Causes for Climate Change
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The earth's climate is dynamic and changing through a natural cycle. The causes of climate change can be divided into two categories -- those that are due to natural causes and those that are created by man.
There are a number of natural factors responsible for climate change, such as variations in solar radiation, deviations in the Earth's orbit, volcanoes, continental drift and ocean drift.
On the other hand, human activities, especially those since the Industrial Revolution in the 19th century, have contributed mainly to the climate change which is currently characterized by global warming.
The first world climate conference was held on February 12-23, 1979, in Geneva, at which scientists sent warnings on global warming while climate change was for the first time put on the agenda.
The conference also led to the creation of the Intergovernmental Panel on Climate Change (IPCC) by the World Meteorological Organization (WMO) and the United Nations Environment Program (UNEP) in 1988.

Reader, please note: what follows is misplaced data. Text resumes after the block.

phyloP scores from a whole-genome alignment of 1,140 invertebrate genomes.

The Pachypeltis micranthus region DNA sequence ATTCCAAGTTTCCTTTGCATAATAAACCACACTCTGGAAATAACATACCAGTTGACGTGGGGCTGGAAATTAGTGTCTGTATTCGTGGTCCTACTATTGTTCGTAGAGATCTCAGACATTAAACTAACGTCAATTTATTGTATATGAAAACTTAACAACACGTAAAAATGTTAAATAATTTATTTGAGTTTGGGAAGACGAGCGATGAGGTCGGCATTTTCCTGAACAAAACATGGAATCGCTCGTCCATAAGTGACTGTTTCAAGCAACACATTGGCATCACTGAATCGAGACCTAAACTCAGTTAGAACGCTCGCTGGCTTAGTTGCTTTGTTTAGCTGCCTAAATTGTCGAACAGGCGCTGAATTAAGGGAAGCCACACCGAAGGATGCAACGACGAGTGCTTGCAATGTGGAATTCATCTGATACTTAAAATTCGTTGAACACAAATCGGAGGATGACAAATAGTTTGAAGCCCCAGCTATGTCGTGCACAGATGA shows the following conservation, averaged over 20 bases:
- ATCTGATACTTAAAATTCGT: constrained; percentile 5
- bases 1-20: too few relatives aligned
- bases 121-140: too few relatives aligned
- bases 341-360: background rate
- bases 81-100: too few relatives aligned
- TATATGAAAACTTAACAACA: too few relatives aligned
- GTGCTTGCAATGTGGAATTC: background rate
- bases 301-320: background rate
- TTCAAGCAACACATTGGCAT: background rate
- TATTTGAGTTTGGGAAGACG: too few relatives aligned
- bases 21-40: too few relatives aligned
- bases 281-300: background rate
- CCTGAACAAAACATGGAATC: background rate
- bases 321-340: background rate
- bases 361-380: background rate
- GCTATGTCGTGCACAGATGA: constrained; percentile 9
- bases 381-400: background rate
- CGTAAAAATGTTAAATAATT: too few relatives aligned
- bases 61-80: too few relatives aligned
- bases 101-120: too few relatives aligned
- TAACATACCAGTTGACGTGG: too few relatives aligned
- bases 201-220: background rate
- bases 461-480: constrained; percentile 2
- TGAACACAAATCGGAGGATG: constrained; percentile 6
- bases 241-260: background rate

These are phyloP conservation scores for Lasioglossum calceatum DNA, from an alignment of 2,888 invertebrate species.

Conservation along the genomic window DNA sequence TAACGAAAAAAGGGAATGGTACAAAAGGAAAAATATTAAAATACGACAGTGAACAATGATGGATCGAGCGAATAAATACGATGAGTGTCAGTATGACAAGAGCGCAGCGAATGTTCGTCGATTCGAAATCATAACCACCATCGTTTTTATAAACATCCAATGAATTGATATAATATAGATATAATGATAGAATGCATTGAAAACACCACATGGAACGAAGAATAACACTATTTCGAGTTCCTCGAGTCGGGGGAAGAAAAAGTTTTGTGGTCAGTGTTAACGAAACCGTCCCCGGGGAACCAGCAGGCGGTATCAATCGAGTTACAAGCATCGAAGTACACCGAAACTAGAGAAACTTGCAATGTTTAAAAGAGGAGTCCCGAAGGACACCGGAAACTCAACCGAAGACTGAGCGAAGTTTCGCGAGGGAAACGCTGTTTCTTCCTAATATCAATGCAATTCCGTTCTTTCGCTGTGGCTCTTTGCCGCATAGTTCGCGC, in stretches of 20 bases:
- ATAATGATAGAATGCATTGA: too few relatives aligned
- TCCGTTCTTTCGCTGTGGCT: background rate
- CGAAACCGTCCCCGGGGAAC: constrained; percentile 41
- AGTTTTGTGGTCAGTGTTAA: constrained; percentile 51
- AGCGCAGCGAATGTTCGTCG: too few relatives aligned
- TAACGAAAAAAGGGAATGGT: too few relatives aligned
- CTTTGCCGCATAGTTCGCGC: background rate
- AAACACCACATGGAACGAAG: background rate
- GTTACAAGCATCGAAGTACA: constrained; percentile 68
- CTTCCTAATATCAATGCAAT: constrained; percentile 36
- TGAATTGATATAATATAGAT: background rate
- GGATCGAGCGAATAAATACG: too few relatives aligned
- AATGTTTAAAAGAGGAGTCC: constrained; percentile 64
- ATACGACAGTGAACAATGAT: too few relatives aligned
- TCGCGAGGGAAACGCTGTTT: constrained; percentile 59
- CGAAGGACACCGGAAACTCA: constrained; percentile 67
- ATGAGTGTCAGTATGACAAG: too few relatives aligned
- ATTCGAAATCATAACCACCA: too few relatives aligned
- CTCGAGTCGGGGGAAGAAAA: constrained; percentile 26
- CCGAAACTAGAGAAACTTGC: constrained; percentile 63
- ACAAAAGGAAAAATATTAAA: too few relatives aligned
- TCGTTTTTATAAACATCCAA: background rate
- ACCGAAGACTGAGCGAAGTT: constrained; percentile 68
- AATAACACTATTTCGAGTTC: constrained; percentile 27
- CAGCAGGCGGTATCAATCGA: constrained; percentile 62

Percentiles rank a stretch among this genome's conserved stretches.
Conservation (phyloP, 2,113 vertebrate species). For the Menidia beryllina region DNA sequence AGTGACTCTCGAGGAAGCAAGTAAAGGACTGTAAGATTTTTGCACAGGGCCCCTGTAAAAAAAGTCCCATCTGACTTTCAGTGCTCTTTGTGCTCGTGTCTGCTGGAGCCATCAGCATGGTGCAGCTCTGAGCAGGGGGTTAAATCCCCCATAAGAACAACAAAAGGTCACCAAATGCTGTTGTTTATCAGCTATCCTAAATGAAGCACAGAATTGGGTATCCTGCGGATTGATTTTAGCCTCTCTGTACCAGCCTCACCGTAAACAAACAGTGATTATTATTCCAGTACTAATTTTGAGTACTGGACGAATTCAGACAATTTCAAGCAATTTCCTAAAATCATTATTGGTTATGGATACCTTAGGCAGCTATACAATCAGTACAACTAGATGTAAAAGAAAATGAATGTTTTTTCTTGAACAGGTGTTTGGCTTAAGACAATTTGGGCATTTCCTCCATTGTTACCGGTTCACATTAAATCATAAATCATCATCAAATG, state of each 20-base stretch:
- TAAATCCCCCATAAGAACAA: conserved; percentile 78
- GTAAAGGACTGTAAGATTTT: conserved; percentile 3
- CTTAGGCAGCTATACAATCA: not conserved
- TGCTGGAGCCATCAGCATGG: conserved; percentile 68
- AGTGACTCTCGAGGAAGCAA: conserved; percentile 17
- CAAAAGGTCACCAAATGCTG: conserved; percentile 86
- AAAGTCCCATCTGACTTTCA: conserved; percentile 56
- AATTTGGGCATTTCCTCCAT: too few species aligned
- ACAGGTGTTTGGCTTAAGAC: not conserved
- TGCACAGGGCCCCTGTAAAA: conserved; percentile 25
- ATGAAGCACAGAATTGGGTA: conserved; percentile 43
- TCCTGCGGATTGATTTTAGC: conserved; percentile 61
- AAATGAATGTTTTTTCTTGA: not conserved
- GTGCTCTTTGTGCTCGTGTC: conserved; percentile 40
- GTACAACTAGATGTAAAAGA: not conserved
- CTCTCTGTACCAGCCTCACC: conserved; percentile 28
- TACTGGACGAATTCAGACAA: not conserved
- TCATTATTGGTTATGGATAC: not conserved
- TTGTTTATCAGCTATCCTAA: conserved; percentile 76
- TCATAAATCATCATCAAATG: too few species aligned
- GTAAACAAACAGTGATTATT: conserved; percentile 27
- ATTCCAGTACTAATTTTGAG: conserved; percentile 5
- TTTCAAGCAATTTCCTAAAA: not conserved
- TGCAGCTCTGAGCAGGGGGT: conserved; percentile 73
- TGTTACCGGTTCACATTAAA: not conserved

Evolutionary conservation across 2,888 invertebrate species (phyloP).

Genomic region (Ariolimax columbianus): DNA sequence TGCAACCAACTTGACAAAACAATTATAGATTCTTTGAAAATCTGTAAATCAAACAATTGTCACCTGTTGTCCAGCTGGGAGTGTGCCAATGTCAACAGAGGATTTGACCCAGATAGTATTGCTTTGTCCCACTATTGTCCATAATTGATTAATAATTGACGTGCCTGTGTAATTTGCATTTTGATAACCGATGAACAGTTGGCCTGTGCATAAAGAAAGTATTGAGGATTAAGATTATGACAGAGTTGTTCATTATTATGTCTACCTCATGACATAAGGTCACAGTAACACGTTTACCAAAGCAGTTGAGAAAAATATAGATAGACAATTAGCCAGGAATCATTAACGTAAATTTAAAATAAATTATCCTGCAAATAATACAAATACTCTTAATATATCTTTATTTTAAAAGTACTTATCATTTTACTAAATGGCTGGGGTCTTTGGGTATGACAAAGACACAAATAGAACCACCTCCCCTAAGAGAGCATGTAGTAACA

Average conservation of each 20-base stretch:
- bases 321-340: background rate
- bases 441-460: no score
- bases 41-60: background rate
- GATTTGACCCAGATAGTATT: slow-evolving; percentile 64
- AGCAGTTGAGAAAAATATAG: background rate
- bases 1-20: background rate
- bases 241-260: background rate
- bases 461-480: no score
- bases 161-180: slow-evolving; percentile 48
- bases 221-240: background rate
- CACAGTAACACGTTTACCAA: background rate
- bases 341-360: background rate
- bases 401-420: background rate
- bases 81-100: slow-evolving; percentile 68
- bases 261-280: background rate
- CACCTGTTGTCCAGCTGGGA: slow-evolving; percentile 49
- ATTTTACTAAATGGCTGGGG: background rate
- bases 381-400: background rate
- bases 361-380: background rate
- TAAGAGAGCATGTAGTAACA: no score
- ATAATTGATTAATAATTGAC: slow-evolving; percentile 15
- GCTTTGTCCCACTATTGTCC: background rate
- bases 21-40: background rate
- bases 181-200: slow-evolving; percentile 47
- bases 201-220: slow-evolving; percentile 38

So far, the IPCC has published four assessment reports. In its last assessment report in 2007, the IPCC said with 90 percent certainty that human activities, especially the burning of fossil fuels, had caused global warming during the past 50 years.
The fourth report is the largest and most detailed summary of the climate change situation ever undertaken, involving some 2,500 scientists from more than 130 countries.
It notes that "carbon dioxide, methane, and nitrous oxide have increased markedly as a result of human activities since 1750 and far exceeded pre-industrial values."
It also states that "evidence from all continents and most oceans shows that many natural systems are being affected by regional climate changes, particularly temperature increases."
(Xinhua News Agency December 7, 2009)